March 13, 2008
Copyright © 2008
Mid-Hudson News Network, a division of Statewide News Network, Inc.
Returning troops given heroes' welcome
KINGSTON -- Members of the Army National Guard’s 104th Military Police Battalion were finally reunited with their families Thursday after serving in Iraq.
The unit was given a heroes’ welcome as buses carried members down Broadway in Kingston in the afternoon. The soldiers arrived at Kingston High School and then marched as few blocks north on Broadway to the city’s midtown neighborhood recreation center, where they were dismissed and met their families again.
“We accomplished what we set off to do. I’m proud of my unit and all the individuals in it,” said Sgt. Andrew Howarth, of Saugerties, after embracing his wife, Lisa. “Nobody was hurt.”
The unit was deployed to Ft. Bliss, Texas in June, 2007 before heading to Kuwait and Camp Bucca, Iraq. Once at Camp Bucca, the unit helped with base security and the coordination of more than 1,600 patrols in Southern Iraq.
Lisa Howarth, said she managed the best she could without her husband during his second tour of duty in Iraq.
“I just took one day at a time,” she said. ”If you think too much about it, it gets overwhelming.”
“This is a great day for the families that are here,” said Sottile, as he was waiting with hundreds of others on Broadway for the unit to arrive home. “This is the first time we’ve recognized soldiers when they have come home. Hopefully we won’t have to do it any more. As we send our community members off to fight, we have to let them know we support them and love them.”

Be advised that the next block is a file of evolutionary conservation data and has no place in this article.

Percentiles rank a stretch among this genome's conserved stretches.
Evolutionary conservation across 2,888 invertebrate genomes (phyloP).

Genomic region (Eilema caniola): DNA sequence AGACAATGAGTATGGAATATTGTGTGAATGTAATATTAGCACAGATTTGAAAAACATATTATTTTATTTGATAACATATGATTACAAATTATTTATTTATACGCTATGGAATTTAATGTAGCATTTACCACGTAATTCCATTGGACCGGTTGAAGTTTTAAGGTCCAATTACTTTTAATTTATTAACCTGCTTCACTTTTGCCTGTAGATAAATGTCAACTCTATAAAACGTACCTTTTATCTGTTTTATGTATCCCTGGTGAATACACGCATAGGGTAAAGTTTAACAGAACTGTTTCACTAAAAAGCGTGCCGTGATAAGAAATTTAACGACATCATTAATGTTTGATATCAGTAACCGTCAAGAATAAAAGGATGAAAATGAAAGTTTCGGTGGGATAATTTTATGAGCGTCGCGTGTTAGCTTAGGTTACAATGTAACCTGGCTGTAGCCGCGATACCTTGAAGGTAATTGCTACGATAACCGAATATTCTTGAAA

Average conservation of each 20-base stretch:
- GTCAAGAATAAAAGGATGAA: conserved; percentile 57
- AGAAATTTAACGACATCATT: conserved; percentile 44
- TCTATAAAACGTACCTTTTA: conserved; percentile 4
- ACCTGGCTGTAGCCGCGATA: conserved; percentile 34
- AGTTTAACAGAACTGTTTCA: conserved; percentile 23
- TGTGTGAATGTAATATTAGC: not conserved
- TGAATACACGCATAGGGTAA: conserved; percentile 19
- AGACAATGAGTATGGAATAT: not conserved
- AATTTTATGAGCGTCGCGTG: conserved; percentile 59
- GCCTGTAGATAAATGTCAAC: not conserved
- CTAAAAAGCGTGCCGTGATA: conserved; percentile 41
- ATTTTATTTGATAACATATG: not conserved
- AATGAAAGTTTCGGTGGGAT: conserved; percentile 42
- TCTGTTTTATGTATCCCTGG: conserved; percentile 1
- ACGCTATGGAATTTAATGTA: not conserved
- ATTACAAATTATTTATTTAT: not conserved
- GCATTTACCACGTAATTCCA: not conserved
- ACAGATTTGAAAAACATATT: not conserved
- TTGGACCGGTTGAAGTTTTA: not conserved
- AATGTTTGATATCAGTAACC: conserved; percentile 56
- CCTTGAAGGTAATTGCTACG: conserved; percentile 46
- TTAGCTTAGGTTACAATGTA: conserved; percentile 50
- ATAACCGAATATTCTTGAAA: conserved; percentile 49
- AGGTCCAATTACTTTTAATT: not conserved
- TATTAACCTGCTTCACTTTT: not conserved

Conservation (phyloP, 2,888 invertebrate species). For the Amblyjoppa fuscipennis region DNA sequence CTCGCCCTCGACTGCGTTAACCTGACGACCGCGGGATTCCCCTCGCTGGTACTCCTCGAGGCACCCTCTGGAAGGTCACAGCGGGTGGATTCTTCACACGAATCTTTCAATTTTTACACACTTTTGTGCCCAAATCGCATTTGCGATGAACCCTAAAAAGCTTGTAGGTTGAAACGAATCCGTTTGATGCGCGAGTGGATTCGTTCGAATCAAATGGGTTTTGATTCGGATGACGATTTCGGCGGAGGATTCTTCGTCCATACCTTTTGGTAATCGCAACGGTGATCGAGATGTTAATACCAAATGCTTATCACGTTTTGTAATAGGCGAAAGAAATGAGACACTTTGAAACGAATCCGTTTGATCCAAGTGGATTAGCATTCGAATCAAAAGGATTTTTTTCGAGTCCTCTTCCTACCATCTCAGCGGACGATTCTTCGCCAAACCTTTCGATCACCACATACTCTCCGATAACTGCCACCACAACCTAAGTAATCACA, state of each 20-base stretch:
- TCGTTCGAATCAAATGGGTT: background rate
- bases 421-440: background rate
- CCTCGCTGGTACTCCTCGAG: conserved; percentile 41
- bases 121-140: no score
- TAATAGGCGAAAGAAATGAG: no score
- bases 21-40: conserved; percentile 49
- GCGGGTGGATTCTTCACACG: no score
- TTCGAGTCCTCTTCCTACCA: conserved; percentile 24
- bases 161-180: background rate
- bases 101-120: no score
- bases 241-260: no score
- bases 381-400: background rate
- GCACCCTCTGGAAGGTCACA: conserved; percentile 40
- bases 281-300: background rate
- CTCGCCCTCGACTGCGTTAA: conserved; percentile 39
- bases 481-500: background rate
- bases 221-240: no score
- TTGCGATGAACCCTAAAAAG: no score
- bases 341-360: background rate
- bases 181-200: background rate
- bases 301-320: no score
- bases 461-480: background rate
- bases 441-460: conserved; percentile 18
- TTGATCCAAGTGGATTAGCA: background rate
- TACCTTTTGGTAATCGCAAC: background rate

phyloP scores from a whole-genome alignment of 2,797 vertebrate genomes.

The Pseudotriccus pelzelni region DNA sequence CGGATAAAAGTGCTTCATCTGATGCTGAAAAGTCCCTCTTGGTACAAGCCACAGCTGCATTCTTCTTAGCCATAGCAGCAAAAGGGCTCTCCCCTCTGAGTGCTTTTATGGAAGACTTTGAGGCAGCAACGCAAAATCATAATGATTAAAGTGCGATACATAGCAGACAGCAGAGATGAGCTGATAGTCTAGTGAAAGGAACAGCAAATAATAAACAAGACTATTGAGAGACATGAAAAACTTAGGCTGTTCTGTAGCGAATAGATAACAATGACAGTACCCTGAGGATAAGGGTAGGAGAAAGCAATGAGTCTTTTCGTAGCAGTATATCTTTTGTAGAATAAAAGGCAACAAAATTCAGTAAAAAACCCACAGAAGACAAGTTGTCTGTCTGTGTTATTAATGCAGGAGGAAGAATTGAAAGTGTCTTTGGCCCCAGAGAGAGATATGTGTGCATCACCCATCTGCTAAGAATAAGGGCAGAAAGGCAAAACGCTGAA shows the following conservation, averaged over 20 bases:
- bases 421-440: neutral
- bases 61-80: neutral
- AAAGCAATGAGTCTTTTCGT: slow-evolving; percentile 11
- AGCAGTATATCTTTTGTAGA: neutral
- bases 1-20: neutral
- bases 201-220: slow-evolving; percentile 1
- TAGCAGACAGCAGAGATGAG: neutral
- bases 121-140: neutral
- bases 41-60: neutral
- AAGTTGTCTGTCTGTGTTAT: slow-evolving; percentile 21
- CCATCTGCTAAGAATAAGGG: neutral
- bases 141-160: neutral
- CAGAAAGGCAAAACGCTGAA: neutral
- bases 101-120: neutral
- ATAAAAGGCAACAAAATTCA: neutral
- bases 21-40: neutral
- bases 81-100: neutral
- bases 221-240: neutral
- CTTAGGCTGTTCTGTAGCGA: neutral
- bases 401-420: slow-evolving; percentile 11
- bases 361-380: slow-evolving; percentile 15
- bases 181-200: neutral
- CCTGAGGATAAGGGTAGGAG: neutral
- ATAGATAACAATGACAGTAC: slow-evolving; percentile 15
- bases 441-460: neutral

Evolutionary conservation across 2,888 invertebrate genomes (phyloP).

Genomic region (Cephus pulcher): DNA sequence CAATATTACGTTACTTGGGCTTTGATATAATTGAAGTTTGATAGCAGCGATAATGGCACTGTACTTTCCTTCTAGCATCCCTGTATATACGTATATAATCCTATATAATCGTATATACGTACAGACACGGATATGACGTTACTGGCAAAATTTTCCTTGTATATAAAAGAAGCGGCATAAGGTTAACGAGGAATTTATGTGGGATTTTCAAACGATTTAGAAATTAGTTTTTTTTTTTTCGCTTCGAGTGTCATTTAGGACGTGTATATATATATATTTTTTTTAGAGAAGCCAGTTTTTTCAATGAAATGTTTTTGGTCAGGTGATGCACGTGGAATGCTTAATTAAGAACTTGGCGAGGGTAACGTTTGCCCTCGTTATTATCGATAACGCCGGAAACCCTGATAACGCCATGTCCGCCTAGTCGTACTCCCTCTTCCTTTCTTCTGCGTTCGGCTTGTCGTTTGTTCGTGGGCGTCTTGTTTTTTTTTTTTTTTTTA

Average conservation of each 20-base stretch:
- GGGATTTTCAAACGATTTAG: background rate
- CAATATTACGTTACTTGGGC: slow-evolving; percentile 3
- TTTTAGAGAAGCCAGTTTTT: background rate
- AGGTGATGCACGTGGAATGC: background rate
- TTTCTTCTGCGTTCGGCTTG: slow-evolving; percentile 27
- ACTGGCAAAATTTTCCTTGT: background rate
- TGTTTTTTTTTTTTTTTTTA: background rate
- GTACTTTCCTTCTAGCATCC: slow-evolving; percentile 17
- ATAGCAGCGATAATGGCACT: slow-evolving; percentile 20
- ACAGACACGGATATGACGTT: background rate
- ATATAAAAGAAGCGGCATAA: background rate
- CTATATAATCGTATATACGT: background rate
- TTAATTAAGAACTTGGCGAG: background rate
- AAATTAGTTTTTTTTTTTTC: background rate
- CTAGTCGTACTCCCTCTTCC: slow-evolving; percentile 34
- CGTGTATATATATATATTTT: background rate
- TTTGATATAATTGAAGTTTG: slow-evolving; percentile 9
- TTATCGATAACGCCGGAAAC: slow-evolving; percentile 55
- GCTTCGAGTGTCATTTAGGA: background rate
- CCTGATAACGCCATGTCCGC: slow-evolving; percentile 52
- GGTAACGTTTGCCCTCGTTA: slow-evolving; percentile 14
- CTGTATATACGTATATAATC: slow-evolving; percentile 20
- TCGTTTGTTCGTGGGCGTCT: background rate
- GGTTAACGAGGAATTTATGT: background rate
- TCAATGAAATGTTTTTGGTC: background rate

Heather Langley also waited with her nine-month-old son, Landon. Landon was seven days old when his father, Larry, was deployed last year. Other than a two-week furlough, Larry knows his son growing up through pictures.
“I hope he never goes back,” said Heather Langley, a reservist who has yet to be deployed. ““You always worry when they over in Iraq.”
Eli Bettencourt, of Ellenville, was on hand to welcome home Sgt. John Wenig, his brother-in-law. Bettencourt knew little of Wenig’s time in Iraq other than through a few messages.
“He said it was hot,’” said Bettencourt.
“All those people dying over there, it could be anybody,”
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